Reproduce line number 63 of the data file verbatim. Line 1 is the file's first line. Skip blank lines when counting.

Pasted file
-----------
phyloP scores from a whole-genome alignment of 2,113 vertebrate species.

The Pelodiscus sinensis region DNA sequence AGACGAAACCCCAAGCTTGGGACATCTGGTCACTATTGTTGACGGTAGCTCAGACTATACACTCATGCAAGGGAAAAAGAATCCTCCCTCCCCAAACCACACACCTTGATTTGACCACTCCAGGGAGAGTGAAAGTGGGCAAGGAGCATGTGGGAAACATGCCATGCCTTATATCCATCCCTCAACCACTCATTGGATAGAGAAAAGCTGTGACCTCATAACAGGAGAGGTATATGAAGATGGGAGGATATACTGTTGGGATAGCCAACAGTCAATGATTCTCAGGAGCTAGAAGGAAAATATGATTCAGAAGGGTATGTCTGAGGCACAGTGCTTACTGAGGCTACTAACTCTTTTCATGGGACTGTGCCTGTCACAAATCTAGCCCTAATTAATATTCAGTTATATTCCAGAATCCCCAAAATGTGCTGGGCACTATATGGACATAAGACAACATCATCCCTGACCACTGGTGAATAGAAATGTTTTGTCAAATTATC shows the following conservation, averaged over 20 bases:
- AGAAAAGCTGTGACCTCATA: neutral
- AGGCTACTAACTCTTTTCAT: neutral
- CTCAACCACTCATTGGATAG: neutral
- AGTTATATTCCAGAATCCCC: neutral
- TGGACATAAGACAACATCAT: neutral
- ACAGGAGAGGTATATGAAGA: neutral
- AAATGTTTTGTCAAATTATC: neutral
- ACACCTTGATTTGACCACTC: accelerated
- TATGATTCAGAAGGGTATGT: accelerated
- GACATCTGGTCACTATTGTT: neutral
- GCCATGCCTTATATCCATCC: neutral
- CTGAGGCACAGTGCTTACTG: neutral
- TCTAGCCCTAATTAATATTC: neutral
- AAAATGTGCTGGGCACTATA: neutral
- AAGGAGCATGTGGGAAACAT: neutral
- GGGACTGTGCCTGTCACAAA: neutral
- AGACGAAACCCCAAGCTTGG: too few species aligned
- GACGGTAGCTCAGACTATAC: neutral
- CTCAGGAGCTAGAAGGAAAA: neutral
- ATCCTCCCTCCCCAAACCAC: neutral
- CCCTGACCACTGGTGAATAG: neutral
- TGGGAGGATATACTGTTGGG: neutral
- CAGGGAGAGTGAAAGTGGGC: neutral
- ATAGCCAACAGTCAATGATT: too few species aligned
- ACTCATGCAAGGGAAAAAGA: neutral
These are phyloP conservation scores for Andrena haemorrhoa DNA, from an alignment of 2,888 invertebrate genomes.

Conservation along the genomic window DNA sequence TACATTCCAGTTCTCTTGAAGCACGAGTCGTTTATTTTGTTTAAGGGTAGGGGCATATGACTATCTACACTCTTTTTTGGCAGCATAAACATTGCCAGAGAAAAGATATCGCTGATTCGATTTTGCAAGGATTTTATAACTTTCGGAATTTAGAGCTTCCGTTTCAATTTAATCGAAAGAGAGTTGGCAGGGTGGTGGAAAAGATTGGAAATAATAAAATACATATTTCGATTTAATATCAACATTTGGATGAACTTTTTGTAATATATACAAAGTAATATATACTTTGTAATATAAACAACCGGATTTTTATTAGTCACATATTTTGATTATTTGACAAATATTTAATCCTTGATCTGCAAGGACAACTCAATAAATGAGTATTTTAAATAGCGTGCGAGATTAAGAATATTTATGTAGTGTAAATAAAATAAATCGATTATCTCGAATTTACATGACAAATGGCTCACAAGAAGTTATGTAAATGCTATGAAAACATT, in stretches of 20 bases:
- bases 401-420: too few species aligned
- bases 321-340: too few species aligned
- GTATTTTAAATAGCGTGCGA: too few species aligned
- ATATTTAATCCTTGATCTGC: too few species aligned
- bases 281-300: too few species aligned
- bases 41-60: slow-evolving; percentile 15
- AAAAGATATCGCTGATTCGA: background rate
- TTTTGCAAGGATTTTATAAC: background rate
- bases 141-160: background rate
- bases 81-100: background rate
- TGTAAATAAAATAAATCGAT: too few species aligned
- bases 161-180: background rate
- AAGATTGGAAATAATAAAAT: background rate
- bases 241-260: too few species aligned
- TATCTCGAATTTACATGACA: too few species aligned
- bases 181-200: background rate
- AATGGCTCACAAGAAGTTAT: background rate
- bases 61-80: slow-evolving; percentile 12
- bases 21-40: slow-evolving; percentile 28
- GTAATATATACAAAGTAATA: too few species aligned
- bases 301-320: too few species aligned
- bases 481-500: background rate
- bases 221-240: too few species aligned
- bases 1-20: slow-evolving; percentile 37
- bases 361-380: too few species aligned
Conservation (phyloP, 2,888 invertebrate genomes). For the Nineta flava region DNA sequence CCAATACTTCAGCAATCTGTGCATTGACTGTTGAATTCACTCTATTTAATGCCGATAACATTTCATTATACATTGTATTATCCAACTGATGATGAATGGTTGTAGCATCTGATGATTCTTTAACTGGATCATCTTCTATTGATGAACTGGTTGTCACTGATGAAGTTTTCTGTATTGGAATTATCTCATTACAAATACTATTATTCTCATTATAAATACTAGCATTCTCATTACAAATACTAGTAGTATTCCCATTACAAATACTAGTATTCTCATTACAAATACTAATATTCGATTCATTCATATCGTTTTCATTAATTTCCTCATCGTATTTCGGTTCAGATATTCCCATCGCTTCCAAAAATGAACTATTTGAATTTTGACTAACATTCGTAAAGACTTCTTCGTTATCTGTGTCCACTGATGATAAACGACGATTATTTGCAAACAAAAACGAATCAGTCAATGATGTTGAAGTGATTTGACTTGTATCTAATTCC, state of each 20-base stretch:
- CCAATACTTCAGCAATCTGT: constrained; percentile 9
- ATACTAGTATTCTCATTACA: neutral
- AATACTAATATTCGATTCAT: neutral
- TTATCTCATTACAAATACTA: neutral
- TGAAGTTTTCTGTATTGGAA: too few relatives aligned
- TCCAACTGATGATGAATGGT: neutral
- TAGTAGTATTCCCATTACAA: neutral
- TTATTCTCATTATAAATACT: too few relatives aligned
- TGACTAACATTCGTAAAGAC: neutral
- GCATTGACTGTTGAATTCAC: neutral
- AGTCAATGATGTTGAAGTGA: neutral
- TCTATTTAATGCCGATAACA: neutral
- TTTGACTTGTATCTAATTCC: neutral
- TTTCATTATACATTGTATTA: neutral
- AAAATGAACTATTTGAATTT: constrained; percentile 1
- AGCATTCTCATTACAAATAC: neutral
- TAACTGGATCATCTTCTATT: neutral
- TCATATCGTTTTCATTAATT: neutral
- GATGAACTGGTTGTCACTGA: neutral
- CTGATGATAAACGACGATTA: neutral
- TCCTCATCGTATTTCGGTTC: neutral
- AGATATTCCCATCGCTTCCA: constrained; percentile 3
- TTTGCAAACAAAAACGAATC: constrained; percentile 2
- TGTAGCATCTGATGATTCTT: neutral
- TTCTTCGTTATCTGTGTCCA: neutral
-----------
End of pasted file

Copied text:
- TTATTCTCATTATAAATACT: too few relatives aligned